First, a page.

Although economists have long maintained that weak property rights are detrimental for economic development since they discourage trade and innovation, private parties are regularly allowed to directly or indirectly take private property, notwithstanding the remedies available to dispossessed owners. In a recent paper, I show, both theoretically and empirically, that such legalized private takings are optimal when market frictions and failures prevent consensual exchange of economic value and/or innovation activities.
A paradigmatic example of direct legal expropriation is that of adverse possession, whereby a good faith buyer acquires, as a result of the passage of time, ownership of a good stolen (embezzled) from its original owner (a principal) by an intermediary (agent). Similar cases include: a squatter successfully occupying a house; an agent providing a service that she is not allowed to offer; a downstream firm obtaining the compulsory licensing of an excessively expensive upstream firm’s intellectual property; a manager favoring majority stakeholders by tunneling minority shareholders’ and creditors’ resources out of a firm; an intermediary double pledging collateral; and a principal segmenting a labor, financial, or housing market. A key instance of indirect legal expropriation is the seizure by the state of real private property, with the aim of transferring it to a private party for private for-profit use. In all these cases, the legal system decides that, because of large transaction costs, a private party can keep another private party’s property after having expropriated it.
To formalize this idea, I study both the possibly consensual exchange of economic value between its original owner and a potential buyer, and a downstream firm's choice of whether to produce in-house through an old technology or to adopt a new one necessitating an upstream firm's input.
Consider first the choice of the original owner’s property rights. When they are fully protected, some high-valuation potential buyers are inefficiently excluded from trade because of the wasteful transaction costs they need to pay, in addition to the original owners’ valuation, to acquire the asset. When instead the original owner’s property rights are weak, and thus the probability that an expropriated asset would be given back to its original owner is lower than one, inefficient exclusion from trade is partly solved, but low-valuation potential buyers inefficiently expropriate the original owners. Hence, a rise in transaction costs has: (1) the marginal effect of inefficiently pushing some high-valuation potential buyers to expropriate the asset; and (2) the infra-marginal effect of decreasing the payoff of the remaining high-valuation potential buyers who continue to buy. Therefore, rising transaction costs must also reduce the protection of the original owner’s property rights and, in turn, the size of the market. This pattern holds true regardless of whether transaction costs are driven by frictions outside the control of traders—e.g., financial inefficiencies—or endogenously determined by the original owners' market power and/or their privileged information.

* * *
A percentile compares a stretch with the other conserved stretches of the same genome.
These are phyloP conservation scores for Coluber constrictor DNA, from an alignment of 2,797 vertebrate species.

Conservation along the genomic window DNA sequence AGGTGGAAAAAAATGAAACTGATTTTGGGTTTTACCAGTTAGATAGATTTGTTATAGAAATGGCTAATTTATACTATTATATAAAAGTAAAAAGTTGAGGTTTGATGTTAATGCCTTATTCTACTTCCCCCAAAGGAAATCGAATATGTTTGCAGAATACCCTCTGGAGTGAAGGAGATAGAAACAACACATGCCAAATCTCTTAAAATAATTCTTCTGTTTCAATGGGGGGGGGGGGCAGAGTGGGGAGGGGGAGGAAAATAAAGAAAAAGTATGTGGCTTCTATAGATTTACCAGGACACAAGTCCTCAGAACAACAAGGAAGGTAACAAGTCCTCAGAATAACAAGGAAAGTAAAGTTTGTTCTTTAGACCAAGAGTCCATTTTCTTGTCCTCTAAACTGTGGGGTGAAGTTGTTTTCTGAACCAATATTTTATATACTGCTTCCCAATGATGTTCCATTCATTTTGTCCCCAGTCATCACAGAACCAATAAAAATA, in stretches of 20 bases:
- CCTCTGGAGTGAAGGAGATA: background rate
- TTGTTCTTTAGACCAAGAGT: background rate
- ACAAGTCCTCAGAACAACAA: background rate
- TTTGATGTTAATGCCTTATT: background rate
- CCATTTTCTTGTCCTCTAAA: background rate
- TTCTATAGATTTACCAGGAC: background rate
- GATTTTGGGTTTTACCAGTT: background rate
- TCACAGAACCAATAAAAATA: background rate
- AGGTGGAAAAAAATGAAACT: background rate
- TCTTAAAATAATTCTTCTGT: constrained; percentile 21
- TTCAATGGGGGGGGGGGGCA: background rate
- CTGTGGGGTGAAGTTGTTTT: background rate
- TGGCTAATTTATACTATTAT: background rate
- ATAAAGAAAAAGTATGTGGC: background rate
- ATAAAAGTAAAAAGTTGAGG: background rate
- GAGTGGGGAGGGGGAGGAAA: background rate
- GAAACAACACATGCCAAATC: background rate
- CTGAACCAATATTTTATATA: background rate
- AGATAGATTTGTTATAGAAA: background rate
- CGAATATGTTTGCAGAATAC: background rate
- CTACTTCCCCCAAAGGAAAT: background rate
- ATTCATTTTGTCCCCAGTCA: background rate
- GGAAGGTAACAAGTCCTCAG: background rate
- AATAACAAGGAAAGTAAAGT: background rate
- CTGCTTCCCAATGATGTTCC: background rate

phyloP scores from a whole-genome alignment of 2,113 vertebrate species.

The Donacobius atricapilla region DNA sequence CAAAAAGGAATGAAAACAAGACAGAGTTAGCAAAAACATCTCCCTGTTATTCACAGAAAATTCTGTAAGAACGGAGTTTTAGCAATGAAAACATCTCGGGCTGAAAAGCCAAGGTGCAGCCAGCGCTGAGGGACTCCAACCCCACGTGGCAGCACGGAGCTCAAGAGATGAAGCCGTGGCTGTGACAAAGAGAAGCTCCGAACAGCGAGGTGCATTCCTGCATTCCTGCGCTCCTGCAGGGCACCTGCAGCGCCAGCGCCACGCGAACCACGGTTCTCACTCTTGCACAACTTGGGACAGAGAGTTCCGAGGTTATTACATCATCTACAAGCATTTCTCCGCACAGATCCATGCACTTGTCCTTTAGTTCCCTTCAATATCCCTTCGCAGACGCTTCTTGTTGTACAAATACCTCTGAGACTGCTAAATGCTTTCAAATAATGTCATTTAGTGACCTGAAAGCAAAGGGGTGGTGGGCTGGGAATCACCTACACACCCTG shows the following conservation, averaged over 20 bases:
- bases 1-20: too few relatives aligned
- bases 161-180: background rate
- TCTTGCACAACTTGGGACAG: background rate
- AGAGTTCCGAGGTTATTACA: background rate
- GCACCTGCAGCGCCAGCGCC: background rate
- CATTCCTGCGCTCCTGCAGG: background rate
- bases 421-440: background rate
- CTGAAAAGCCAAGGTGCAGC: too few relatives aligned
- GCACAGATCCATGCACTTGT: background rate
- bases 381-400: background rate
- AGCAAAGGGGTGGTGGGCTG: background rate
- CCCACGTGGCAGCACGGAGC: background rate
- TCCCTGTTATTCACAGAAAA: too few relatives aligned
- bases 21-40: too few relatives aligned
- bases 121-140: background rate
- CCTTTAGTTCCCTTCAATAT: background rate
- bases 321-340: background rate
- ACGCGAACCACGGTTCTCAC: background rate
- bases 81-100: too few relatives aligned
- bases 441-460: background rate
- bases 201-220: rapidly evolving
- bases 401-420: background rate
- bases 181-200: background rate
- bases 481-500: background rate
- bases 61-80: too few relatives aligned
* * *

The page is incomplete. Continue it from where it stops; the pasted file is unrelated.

Next, consider the design of the upstream firms’ property rights. If these are strong, the risk of being held-up discourages the downstream firms from innovating. When they are weak, low-productivity downstream firms inefficiently exploit the input. Balancing these misallocations of the upstream firm’s input entails that property rights will be weaker, and innovation more intense, the larger asset specificities are. Then indeed, the upstream firms will gain a larger expected rent from holding-up the downstream firms, and thus they will require a lower legal protection to provide the input.
These implications survive when a group of traders/innovators has a larger political influence on institutional design, and when the disincentive effect of weak property rights is considered. In addition, they are consistent with the negative effects of proxies for market frictions—i.e., excessive regulation and financial inefficiencies—and failures—i.e., lack of competitiveness of corporate activity, lemons-type distortions, and asset specificities—on measures of the protection of the original owners’ and upstream firms’ personal, intellectual, and financial property for a panel of 135 countries spanning the 2006-2015 period. Crucially, these patterns entail that the negative link between weak property rights and outcomes highlighted by the economic development literature might be driven by the mere fact that the former are typical of large-transaction costs jurisdictions.
This conclusion collides with the Washington consensus, according to which economic development is always favored by a stronger protection of property from predation by the state and powerful elites. There are two obvious inconsistencies between this argument and the results just illustrated. First, predation is a particularly tight constraint only for developing countries in times of conflicts, whereas private takings are ubiquitous forms of welfare-enhancing expropriation that occur daily within the rule of law. Second, imperfections in the political process can produce not only too weak but also too strong original owners’ (upstream firms’) property rights, depending on who between potential buyers and original owners (downstream and upstream firms) prevail in the political arena.
All in all, this line of research suggests that understanding more deeply how market conditions determine the distribution of property rights is necessary to help law practitioners, managers, and investors figure out the structure of the environments in which they operate or in which they wish to enter, and therefore plan effectively their production, investment, and even outsourcing decisions.
Carmine Guerriero is the "Rita Levi-Montalcini" Untenured Associate Professor at the University of Bologna.